Rape: Boko Haram’s domination strategy
DALORI — Hundreds of women and girls captured by Boko Haram have been raped, many repeatedly, in what officials and relief workers describe as a deliberate strategy to dominate rural residents and possibly even create a new generation of Islamist militants in Nigeria.
In interviews, the women described being locked in houses by the dozen, at the beck and call of fighters who forced them to have sex, sometimes with the specific goal of impregnating them.
“They married me,” said Hamsatu (25) a young woman in a black-andpurple head scarf, looking down at the ground.
“She said she was four months pregnant, that the father was a Boko Haram member and that she had been forced to have sex with other militants who took control of her town.
“They chose the ones they wanted to marry,” added Hamsatu, whose full name was not used to protect her identity.
“If anybody shouts, they said they would shoot them.”
Boko Haram, a radical Islamist sect that has taken over large stretches of territory in the country’s northeast, has long targeted women, rounding them up as it captures towns and villages.
Women and girls have been given to Boko Haram fighters for “marriage,” a euphemism for the sexual violence that occurs even when unions are cloaked in religion.
Now, dozens of newly-freed women and girls, many of them pregnant and battered, are showing up at a sprawling camp for the displaced outside the Borno State capital, Maiduguri, as Nigerian soldiers and other military forces try to push Boko Haram out of nearby territory it has occupied for much of the past year.
The full human toll of that occupation is only now emerging. More than 15 000 people have sought shelter at the camp, at an abandoned federal office-worker training centre, most of them women, relief officials said.
Over 200 have so far been found to be pregnant, but relief officials believe many more are bearing the unwanted children of Boko Haram militants.
“The sect leaders make a very conscious effort to impregnate the women,” said the Borno governor, Kashim Shettima.
“Some of them, I was told, even pray before mating, offering supplications for God to make the products of what they are doing become children that will inherit their ideology.”
The militants have openly promised to treat women as chattel. After Boko Haram militants kidnapped nearly 300 schoolgirls from the village of Chibok last year, the group’s leader called them slaves and threatened to “sell them in the market.”
“We would marry them out at the age of nine,” the leader, Abubakar Shekau, said in a video message soon after the girls were abducted, prompting the global “Bring Back Our Girls” campaign. “We would marry them out at the age of 12.”
As the group has lost control of towns and thousands of people have fled in recent weeks, a grim picture of that treatment has emerged: hundreds of women and girls as young as 11 subjected to systematic, organised sexual violence.
Yahauwa (30) used her green head scarf to wipe away tears as she clutched a plastic bag full of medicine. She had just tested positive for HIV.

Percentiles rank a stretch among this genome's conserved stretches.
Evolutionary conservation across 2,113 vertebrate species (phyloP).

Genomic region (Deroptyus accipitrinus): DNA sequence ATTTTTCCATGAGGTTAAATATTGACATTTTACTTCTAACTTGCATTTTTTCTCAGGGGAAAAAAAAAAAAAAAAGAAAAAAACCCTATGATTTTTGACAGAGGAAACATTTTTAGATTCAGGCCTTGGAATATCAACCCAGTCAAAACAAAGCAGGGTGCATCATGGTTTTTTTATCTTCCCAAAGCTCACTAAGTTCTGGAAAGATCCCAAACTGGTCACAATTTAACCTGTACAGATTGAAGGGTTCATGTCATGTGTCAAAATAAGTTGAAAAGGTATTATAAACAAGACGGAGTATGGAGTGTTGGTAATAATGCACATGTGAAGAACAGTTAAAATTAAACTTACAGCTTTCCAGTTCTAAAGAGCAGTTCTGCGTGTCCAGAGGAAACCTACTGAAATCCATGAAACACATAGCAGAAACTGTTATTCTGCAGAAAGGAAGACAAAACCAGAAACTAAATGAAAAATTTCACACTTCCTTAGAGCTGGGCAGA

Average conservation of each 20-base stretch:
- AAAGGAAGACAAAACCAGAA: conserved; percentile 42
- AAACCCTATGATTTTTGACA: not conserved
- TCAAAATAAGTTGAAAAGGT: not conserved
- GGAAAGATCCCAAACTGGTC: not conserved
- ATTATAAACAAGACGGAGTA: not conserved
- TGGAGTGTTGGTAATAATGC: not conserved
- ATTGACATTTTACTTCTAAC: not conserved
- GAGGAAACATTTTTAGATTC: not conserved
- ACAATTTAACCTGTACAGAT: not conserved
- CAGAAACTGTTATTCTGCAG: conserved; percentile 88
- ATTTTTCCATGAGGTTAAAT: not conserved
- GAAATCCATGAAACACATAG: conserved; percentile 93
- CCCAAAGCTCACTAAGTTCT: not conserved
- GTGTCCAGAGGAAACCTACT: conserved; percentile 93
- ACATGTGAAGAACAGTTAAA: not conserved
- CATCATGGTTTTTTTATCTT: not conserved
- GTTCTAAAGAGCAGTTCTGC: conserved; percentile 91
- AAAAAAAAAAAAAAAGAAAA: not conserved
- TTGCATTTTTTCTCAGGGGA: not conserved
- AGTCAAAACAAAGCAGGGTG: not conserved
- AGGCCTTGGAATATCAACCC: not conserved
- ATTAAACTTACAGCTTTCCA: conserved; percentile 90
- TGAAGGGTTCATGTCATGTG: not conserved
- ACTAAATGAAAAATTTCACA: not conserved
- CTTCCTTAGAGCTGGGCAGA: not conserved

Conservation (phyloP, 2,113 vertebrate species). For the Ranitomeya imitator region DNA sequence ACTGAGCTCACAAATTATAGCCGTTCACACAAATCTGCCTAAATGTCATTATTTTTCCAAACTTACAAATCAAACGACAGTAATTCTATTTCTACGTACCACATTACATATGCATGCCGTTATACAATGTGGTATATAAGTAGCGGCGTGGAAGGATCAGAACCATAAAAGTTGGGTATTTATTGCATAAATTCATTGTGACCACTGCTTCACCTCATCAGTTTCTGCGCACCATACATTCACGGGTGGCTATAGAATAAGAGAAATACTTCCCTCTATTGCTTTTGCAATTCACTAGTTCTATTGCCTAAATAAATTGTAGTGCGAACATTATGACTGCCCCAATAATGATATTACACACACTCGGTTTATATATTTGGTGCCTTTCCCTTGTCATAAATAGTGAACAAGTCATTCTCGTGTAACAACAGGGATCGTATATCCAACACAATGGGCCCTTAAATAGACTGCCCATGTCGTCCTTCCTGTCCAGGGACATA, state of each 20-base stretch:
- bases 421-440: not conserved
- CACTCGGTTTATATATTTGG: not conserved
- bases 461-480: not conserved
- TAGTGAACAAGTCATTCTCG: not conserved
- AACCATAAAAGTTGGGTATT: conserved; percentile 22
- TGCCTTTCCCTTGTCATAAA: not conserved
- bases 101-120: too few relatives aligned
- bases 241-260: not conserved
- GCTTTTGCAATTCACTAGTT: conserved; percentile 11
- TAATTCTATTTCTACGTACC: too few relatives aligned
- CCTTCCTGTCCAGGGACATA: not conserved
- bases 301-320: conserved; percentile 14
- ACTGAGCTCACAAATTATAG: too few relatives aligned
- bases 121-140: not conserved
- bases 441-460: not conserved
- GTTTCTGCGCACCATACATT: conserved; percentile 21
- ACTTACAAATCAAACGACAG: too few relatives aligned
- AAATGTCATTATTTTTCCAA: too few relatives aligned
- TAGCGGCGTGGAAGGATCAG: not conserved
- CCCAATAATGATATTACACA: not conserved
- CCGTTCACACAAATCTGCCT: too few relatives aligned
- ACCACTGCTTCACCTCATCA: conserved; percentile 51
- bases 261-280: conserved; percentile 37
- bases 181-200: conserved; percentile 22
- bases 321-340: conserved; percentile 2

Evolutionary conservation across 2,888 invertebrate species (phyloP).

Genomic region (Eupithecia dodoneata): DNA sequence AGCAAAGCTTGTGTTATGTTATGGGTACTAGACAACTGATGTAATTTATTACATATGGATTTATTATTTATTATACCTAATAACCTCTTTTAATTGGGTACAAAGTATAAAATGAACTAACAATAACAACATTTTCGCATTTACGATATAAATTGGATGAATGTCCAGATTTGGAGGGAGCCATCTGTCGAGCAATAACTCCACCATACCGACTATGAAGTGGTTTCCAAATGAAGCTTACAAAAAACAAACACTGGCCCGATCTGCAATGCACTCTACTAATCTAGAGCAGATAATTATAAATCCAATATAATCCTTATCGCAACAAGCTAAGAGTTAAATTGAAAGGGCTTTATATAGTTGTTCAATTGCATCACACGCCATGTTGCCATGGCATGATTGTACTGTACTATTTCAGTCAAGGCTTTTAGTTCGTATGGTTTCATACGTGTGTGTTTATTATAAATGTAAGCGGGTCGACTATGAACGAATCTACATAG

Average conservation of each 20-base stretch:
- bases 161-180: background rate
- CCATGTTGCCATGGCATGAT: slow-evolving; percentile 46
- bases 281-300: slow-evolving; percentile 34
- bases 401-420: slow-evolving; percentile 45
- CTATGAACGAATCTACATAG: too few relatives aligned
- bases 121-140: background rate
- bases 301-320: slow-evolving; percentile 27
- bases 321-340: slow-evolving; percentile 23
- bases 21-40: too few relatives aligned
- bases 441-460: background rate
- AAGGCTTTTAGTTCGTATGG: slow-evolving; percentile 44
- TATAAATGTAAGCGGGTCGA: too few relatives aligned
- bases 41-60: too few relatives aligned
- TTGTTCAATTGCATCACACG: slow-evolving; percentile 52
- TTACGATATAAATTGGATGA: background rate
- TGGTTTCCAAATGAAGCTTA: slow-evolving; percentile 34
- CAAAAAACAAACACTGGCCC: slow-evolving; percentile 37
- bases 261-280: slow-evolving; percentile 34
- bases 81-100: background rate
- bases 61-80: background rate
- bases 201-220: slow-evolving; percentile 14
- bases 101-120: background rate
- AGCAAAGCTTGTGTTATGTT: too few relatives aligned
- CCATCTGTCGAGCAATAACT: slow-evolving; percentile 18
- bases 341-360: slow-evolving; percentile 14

“Is it from the people who forced me to have affairs with them?” she asked a relief worker, tears streaming down her face.
Later, she explained that she and many other women had been “locked in one big room”.when they came, they would select the one they wanted to sleep with,” she said. “They said, ‘If you do not marry us, we will slaughter you.’ ”
As the women spoke, two trucks crammed with more people arrived at the rudimentary camp guarded by watchful soldiers. Even the local news media is kept out.
Many of the residents of the camp spend the day outside in blazing 100-degree-plus heat. They dare not return home.
Six years ago, Nigerian security forces clashed violently with Boko Haram members, and the group has been waging unremitting war against the federal government ever since.
It recently declared allegiance to the Islamic State, also known as ISIS or ISIL, and its successes over the years contributed substantially to the defeat of Goodluck Jonathan, in a March presidential election.
Thousands have been killed in Boko Haram’s war against the Nigerian state, often characterised by the indiscriminate slaughter of civilians.
Boko Haram is now on the retreat, but the countryside is not secure. People from several towns said the militants had not been defeated, as the Nigerian military maintains, but had simply fled as troops advanced with superior firepower.
Indeed, Maiduguri itself, a city of more than two million, came under attack again from Boko Haram last week.
The militants tried to storm a military base and were pushed back only after hours of what residents said was heavy shooting by the military.
On Saturday, a suicide bomber, a young girl, killed at least seven people in nearby Damaturu, and officials said the insurgents had recaptured the town of Marte.
The attack on Maiduguri was at least the third such attack on the state capital this year.
The humiliation of what the refugees have been through led many of the women interviewed at the camp to deny being abused by the militants.
But relief workers here said that when they arrived, many acknowledged that they had been raped.
Fanna, a delicate 12-year-old who had arrived at the camp three days before, crouched on the floor, clasping her knees, and insisted in her thin child’s voice that Boko Haram had not touched her.
Relief officials said that in her camp entry interview, she, too, had said she was raped by the militants.
Now, many officials worry about the long-term health effects of the abuse. — NY Times.
A Red Cross official takes data from women and children rescued by Nigerian soldiers from Boko Haram extremists at Sambisa Forest rest at a refugee camp in Yola, Nigeria on 4 May.